cabin. The name "D. S,. Way" - was
found also on the silverware. ; , In the
cabin was found a woman's complete
In the cabin there was a fully
equipped amateur photographer's outfit
and among other things a large num
ber of pictures. The supplies had all
been bought in Charlevoix, Mich.
The Chiquita was first seen by Albert
Sabinske, a fisherman, who lives on
the shore a mile from Miller's, as he
was looking for driftwood in the morn
ing. At that time he saw three oi
the crew on the deck. : " '
A squad from the South Chicago life
savers is patrolling the beach - in
search of the missing bodies.
INSURGENTS FIGHT HARD..
But Lawton Scatters Them In All Di
rectionsTheir Cavalry Gone.
Washington, Nov. 6. The war de
partment has received the following
"Manila On November 1, Lieuten
ant Slavens and 18 men reconnoitered
In McArthur's front," and struck 40 oi
more insurgents.: ; They immediately
attacked and dispersed them, killing
three and wounding a number. No
casualities. -.- " .: .. -'-..
"Yesterday, in Lawton's advance at
Aliago, he struck the enemy both west
and south of the city- Batson's Maca-
bebe scouts, reconnoitering - south,
struck the Insurgents in ambush.
Lieutenant Boutelle was killed and one
scout wounded. ' Batson routed the en
emy, " and left seven dead in. the
thickets. . ' -. -.
"Yesterday, Bell, of the Thirty-sixth
volunteers, with regiment and troop ol
the'Fourth cavalry, cleared the country
of all armed insurgents from Florida
Blanca to. a considerable distance be
yond Porac, pursuing . them into the
mountains, capturing nine of their cav
alry foroes, several guns' considerable
property, killing, wounding , and cap
turing a number of the enemy. "The
insurgents' cavalry of that section is
practically destroyed. Bell's casual
ties were one man killed and two
wounded. 1 ':. . . OTIS." -
A Devrey Reunion.
Tacoma,, Nov. 6. A." M. Dewey,
special agent of the government .depart
ment of labor, has announced here that
all members of the Dewey family re
lated to Admiral Dewey would hold a
reunion at the Waldorf Astoria hotel in
New York in January or February.
Dewey, who is a cousin of the Admiral
has been one of the prime movers in
the plan for reunion. - He says accept
ance have been received from all parts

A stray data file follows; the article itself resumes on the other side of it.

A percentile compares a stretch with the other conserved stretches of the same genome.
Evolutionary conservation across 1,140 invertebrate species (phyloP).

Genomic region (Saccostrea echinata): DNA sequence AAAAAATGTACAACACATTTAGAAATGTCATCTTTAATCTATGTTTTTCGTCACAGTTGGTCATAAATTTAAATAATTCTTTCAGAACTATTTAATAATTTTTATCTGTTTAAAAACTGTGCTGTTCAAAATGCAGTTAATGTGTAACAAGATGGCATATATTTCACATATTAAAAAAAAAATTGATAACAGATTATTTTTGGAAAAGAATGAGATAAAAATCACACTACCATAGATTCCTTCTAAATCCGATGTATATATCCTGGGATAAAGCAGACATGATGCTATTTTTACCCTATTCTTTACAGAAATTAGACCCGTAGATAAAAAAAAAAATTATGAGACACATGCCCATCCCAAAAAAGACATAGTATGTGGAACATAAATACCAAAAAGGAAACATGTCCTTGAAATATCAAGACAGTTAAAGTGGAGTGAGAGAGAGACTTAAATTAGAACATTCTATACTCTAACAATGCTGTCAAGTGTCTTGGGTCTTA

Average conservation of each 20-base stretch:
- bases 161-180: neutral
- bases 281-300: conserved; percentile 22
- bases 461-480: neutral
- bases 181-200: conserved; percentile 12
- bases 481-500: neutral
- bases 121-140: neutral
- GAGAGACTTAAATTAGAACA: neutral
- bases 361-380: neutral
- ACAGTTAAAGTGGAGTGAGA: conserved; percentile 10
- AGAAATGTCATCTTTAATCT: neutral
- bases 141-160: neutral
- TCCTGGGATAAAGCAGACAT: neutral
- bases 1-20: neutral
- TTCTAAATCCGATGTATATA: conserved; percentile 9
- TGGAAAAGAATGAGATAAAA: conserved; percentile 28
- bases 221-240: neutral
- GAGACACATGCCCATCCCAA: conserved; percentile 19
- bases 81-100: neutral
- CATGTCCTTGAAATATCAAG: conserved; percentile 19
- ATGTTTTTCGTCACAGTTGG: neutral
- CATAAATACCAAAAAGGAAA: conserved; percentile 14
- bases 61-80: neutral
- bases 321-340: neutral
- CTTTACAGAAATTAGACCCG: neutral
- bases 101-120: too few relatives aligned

of the country, indicating that 1,500
Deweys will gather in New York to
meet the admiral and his bride.
Over 100 Deweys from the Pacific
coast will be present. Admiral Dewej
has been requested to fix the date ol
Will Move to Seattle.
San Francisco, Nov. 6, The Call
ays that on January 1 San Francisco
will cease to be the shipping and gen
eral business center of - the Pacific
Coast steamship Company, : and all of
the local interests of that concern will
be moved to Seattle. ' Although no
public announcement of the fact has
been yet made, it has become known
that Goodall, Perkins & Co., which
firm for years was the ' company's
agents and managers, have been de
prived of the agency and is closing up
its books as rapidly as possible in order
that the formal transfer of the business
may take place on or before . the ap
The change is due to the fact that
the Great Northern Railway Com
pany, with headquarters in Seattle, has
secured a controlling interest in the
steamship company. ;
Hobart's -Withdrawal. .'
New York," Nov. 4. A special to
the Herald from - Washington says:
Vice-President , Hobart's-""announcement,
through members of his family,
of his retirement from public life will
make it necessary for the republican
national convention to choose another
running mate for Presidnet McKinley,
should the president be renominated
next year. It will also necessitate the
choice of a president pro tem for the
senate, to preside over its deliberations
until a new vice-president takes office